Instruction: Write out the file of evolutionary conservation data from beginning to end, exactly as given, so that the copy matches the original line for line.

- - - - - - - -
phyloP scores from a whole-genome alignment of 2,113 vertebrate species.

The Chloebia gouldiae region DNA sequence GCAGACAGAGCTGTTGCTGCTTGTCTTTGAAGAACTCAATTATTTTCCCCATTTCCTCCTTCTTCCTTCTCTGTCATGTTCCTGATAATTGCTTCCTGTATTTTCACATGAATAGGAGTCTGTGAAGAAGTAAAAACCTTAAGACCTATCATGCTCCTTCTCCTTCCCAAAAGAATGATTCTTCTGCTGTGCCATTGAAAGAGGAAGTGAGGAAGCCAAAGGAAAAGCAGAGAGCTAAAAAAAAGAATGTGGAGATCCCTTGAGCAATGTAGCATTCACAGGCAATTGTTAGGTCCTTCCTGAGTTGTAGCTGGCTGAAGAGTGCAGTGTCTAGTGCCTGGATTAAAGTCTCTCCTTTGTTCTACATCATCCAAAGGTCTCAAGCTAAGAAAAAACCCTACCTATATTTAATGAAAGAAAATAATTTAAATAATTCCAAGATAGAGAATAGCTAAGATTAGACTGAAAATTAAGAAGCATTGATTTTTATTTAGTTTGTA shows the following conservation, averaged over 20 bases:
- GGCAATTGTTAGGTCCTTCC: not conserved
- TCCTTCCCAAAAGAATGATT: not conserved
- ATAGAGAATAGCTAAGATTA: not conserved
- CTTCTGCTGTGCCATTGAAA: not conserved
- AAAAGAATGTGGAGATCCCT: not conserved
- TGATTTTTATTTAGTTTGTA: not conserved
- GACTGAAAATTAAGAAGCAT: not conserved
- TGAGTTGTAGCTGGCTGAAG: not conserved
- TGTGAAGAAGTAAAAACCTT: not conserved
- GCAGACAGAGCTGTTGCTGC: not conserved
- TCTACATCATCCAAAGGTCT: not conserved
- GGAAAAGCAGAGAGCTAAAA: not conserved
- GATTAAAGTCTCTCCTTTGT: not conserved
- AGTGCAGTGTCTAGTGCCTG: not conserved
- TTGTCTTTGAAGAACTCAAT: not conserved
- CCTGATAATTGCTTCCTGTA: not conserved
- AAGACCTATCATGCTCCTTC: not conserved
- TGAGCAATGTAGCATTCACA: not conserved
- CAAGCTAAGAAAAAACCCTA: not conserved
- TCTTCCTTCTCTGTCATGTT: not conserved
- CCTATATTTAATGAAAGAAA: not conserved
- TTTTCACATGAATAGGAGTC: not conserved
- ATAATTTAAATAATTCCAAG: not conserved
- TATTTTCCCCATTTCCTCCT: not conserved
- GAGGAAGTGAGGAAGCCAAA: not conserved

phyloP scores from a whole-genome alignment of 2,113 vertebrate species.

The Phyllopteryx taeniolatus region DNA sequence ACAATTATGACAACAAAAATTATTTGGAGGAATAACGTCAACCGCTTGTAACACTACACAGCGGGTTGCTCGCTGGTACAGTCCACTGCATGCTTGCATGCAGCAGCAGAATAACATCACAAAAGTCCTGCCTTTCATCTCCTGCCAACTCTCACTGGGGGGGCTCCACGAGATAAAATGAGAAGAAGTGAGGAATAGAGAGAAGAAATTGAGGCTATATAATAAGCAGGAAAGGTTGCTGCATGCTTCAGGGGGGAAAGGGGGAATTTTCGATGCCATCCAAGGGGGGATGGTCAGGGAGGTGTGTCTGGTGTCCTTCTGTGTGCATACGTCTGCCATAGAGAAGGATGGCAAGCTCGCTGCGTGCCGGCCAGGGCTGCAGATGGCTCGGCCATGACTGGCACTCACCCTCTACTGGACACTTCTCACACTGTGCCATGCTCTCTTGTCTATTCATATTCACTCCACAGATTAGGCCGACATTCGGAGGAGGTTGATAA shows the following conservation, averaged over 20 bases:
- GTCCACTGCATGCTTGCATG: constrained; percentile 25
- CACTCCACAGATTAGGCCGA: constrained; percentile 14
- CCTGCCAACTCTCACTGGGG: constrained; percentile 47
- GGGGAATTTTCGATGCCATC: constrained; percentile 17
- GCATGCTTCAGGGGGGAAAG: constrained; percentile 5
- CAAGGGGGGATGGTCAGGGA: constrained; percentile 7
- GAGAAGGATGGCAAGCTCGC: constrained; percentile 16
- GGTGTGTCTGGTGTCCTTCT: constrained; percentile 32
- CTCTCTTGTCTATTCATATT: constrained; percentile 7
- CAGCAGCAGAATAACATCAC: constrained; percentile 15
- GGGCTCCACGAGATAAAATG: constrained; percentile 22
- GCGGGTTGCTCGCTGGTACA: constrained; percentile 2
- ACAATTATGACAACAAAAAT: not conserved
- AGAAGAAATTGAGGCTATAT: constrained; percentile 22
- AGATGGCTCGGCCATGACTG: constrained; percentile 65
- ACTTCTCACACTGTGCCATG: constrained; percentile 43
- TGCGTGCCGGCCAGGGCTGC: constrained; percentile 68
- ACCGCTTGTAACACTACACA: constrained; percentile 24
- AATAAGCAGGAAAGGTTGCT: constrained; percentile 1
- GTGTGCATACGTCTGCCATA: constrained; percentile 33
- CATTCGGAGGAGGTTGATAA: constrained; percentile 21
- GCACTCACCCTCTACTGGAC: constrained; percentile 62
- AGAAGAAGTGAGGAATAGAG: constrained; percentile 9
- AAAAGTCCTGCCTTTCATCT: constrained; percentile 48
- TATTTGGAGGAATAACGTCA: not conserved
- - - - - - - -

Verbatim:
phyloP scores from a whole-genome alignment of 2,113 vertebrate species.

The Chloebia gouldiae region DNA sequence GCAGACAGAGCTGTTGCTGCTTGTCTTTGAAGAACTCAATTATTTTCCCCATTTCCTCCTTCTTCCTTCTCTGTCATGTTCCTGATAATTGCTTCCTGTATTTTCACATGAATAGGAGTCTGTGAAGAAGTAAAAACCTTAAGACCTATCATGCTCCTTCTCCTTCCCAAAAGAATGATTCTTCTGCTGTGCCATTGAAAGAGGAAGTGAGGAAGCCAAAGGAAAAGCAGAGAGCTAAAAAAAAGAATGTGGAGATCCCTTGAGCAATGTAGCATTCACAGGCAATTGTTAGGTCCTTCCTGAGTTGTAGCTGGCTGAAGAGTGCAGTGTCTAGTGCCTGGATTAAAGTCTCTCCTTTGTTCTACATCATCCAAAGGTCTCAAGCTAAGAAAAAACCCTACCTATATTTAATGAAAGAAAATAATTTAAATAATTCCAAGATAGAGAATAGCTAAGATTAGACTGAAAATTAAGAAGCATTGATTTTTATTTAGTTTGTA shows the following conservation, averaged over 20 bases:
- GGCAATTGTTAGGTCCTTCC: not conserved
- TCCTTCCCAAAAGAATGATT: not conserved
- ATAGAGAATAGCTAAGATTA: not conserved
- CTTCTGCTGTGCCATTGAAA: not conserved
- AAAAGAATGTGGAGATCCCT: not conserved
- TGATTTTTATTTAGTTTGTA: not conserved
- GACTGAAAATTAAGAAGCAT: not conserved
- TGAGTTGTAGCTGGCTGAAG: not conserved
- TGTGAAGAAGTAAAAACCTT: not conserved
- GCAGACAGAGCTGTTGCTGC: not conserved
- TCTACATCATCCAAAGGTCT: not conserved
- GGAAAAGCAGAGAGCTAAAA: not conserved
- GATTAAAGTCTCTCCTTTGT: not conserved
- AGTGCAGTGTCTAGTGCCTG: not conserved
- TTGTCTTTGAAGAACTCAAT: not conserved
- CCTGATAATTGCTTCCTGTA: not conserved
- AAGACCTATCATGCTCCTTC: not conserved
- TGAGCAATGTAGCATTCACA: not conserved
- CAAGCTAAGAAAAAACCCTA: not conserved
- TCTTCCTTCTCTGTCATGTT: not conserved
- CCTATATTTAATGAAAGAAA: not conserved
- TTTTCACATGAATAGGAGTC: not conserved
- ATAATTTAAATAATTCCAAG: not conserved
- TATTTTCCCCATTTCCTCCT: not conserved
- GAGGAAGTGAGGAAGCCAAA: not conserved

phyloP scores from a whole-genome alignment of 2,113 vertebrate species.

The Phyllopteryx taeniolatus region DNA sequence ACAATTATGACAACAAAAATTATTTGGAGGAATAACGTCAACCGCTTGTAACACTACACAGCGGGTTGCTCGCTGGTACAGTCCACTGCATGCTTGCATGCAGCAGCAGAATAACATCACAAAAGTCCTGCCTTTCATCTCCTGCCAACTCTCACTGGGGGGGCTCCACGAGATAAAATGAGAAGAAGTGAGGAATAGAGAGAAGAAATTGAGGCTATATAATAAGCAGGAAAGGTTGCTGCATGCTTCAGGGGGGAAAGGGGGAATTTTCGATGCCATCCAAGGGGGGATGGTCAGGGAGGTGTGTCTGGTGTCCTTCTGTGTGCATACGTCTGCCATAGAGAAGGATGGCAAGCTCGCTGCGTGCCGGCCAGGGCTGCAGATGGCTCGGCCATGACTGGCACTCACCCTCTACTGGACACTTCTCACACTGTGCCATGCTCTCTTGTCTATTCATATTCACTCCACAGATTAGGCCGACATTCGGAGGAGGTTGATAA shows the following conservation, averaged over 20 bases:
- GTCCACTGCATGCTTGCATG: constrained; percentile 25
- CACTCCACAGATTAGGCCGA: constrained; percentile 14
- CCTGCCAACTCTCACTGGGG: constrained; percentile 47
- GGGGAATTTTCGATGCCATC: constrained; percentile 17
- GCATGCTTCAGGGGGGAAAG: constrained; percentile 5
- CAAGGGGGGATGGTCAGGGA: constrained; percentile 7
- GAGAAGGATGGCAAGCTCGC: constrained; percentile 16
- GGTGTGTCTGGTGTCCTTCT: constrained; percentile 32
- CTCTCTTGTCTATTCATATT: constrained; percentile 7
- CAGCAGCAGAATAACATCAC: constrained; percentile 15
- GGGCTCCACGAGATAAAATG: constrained; percentile 22
- GCGGGTTGCTCGCTGGTACA: constrained; percentile 2
- ACAATTATGACAACAAAAAT: not conserved
- AGAAGAAATTGAGGCTATAT: constrained; percentile 22
- AGATGGCTCGGCCATGACTG: constrained; percentile 65
- ACTTCTCACACTGTGCCATG: constrained; percentile 43
- TGCGTGCCGGCCAGGGCTGC: constrained; percentile 68
- ACCGCTTGTAACACTACACA: constrained; percentile 24
- AATAAGCAGGAAAGGTTGCT: constrained; percentile 1
- GTGTGCATACGTCTGCCATA: constrained; percentile 33
- CATTCGGAGGAGGTTGATAA: constrained; percentile 21
- GCACTCACCCTCTACTGGAC: constrained; percentile 62
- AGAAGAAGTGAGGAATAGAG: constrained; percentile 9
- AAAAGTCCTGCCTTTCATCT: constrained; percentile 48
- TATTTGGAGGAATAACGTCA: not conserved